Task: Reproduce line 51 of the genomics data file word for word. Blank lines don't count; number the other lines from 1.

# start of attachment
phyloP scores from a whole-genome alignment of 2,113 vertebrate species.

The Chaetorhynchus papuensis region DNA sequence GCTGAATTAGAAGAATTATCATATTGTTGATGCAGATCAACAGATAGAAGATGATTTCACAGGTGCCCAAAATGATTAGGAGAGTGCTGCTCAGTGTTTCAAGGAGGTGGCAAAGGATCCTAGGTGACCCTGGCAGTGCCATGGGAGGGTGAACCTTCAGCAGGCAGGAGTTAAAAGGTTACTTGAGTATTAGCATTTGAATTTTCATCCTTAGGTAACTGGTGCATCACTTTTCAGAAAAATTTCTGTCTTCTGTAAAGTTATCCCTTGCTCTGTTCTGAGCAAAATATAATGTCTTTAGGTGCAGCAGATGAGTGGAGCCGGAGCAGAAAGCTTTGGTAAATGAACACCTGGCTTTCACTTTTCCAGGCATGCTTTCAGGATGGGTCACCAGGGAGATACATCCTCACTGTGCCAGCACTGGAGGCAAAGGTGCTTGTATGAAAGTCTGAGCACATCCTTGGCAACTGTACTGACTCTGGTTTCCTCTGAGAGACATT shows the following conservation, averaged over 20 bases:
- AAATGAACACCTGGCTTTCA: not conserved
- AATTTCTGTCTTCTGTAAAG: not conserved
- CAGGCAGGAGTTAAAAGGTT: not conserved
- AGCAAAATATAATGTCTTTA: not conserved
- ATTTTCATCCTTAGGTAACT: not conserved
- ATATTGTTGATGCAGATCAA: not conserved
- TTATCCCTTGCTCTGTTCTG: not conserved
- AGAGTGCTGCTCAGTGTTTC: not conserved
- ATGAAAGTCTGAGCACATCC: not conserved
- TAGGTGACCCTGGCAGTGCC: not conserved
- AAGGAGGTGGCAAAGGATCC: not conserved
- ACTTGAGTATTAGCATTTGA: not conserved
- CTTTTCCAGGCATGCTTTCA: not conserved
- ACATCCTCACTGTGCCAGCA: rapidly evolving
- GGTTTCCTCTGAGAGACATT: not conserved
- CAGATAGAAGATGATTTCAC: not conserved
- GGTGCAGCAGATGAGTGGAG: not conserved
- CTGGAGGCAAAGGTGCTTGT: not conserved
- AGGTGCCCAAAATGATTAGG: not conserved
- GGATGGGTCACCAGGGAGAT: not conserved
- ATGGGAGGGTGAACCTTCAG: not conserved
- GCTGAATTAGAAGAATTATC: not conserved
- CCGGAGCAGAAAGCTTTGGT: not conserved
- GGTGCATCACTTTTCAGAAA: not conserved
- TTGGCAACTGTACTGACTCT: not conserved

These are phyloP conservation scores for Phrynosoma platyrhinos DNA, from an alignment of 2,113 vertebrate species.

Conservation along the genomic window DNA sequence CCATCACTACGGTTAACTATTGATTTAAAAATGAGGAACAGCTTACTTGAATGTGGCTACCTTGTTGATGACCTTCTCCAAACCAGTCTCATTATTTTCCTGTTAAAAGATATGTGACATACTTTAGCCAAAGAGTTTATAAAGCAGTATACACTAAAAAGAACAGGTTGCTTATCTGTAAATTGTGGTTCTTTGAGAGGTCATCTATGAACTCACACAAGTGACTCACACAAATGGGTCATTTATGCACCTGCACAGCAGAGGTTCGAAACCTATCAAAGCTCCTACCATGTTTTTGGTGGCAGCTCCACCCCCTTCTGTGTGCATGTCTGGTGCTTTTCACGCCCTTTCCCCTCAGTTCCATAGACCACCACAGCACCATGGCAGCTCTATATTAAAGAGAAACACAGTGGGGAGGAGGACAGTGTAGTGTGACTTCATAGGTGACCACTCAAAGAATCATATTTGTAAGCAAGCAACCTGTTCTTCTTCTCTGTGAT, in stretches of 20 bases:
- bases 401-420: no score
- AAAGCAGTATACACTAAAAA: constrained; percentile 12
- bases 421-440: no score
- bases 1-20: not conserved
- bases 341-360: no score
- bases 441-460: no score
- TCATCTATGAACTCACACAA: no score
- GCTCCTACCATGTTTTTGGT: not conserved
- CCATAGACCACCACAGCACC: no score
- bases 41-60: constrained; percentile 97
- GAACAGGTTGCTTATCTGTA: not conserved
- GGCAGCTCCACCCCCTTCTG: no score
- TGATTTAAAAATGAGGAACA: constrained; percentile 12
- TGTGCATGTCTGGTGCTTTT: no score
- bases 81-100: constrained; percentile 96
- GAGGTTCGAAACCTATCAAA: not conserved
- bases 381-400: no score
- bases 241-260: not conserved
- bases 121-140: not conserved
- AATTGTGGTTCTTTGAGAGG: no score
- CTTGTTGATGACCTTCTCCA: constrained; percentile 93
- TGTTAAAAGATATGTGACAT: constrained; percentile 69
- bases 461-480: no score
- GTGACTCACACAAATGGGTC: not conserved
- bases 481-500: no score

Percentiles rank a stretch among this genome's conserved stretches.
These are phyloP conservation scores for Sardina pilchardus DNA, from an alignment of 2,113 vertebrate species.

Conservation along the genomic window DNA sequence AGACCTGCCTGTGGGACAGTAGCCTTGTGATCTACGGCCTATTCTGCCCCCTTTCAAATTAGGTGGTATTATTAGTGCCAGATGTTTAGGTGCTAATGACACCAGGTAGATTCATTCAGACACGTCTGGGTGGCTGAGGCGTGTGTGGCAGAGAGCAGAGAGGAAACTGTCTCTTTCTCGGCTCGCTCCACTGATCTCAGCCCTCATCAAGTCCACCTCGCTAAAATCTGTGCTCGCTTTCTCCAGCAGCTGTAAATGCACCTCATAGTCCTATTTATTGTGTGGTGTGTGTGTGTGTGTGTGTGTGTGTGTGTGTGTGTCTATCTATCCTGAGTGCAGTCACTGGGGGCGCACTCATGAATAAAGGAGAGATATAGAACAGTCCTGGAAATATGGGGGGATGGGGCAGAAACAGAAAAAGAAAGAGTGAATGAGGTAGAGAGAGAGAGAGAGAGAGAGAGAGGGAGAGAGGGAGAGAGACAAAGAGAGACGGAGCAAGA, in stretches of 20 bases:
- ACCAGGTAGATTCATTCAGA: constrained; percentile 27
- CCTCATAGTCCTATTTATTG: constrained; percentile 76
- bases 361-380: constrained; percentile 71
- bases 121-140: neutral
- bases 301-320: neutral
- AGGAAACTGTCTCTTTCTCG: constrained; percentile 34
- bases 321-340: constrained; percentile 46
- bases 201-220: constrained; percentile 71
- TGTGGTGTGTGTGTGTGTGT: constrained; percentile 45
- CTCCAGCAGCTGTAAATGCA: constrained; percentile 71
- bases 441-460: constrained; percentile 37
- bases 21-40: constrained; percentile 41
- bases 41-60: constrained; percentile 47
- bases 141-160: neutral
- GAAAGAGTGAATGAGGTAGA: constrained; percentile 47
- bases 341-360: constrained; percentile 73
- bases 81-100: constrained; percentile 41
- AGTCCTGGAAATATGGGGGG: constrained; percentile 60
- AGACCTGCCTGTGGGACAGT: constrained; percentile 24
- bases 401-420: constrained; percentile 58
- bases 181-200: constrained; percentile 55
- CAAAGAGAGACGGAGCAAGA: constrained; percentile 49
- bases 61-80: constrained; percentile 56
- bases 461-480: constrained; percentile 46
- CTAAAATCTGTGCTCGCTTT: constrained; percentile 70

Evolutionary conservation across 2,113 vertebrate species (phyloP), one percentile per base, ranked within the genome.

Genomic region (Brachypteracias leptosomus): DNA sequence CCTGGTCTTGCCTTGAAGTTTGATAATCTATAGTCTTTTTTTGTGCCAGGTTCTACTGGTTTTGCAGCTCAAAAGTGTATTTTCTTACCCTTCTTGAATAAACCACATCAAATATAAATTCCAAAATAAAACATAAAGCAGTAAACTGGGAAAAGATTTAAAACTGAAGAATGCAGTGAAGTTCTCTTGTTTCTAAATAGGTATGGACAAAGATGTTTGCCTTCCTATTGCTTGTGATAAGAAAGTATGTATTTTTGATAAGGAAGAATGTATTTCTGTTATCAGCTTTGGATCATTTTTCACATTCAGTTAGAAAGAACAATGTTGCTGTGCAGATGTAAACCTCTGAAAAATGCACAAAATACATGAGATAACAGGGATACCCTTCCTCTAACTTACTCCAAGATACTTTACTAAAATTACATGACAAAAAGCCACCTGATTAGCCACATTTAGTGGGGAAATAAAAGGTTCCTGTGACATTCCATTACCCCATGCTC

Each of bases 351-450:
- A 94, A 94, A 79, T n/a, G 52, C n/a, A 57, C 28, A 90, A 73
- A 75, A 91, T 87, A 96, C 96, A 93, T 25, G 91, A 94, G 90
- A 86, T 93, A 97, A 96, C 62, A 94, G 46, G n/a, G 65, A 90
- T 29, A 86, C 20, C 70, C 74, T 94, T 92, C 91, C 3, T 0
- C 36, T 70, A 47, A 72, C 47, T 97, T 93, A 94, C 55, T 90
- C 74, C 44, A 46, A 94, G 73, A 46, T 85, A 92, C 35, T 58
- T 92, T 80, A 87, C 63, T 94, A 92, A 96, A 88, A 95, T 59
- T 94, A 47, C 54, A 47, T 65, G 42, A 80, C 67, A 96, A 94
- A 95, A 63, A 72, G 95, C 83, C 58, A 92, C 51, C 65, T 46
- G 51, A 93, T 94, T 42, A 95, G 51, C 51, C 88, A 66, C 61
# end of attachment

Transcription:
- TGTTAAAAGATATGTGACAT: constrained; percentile 69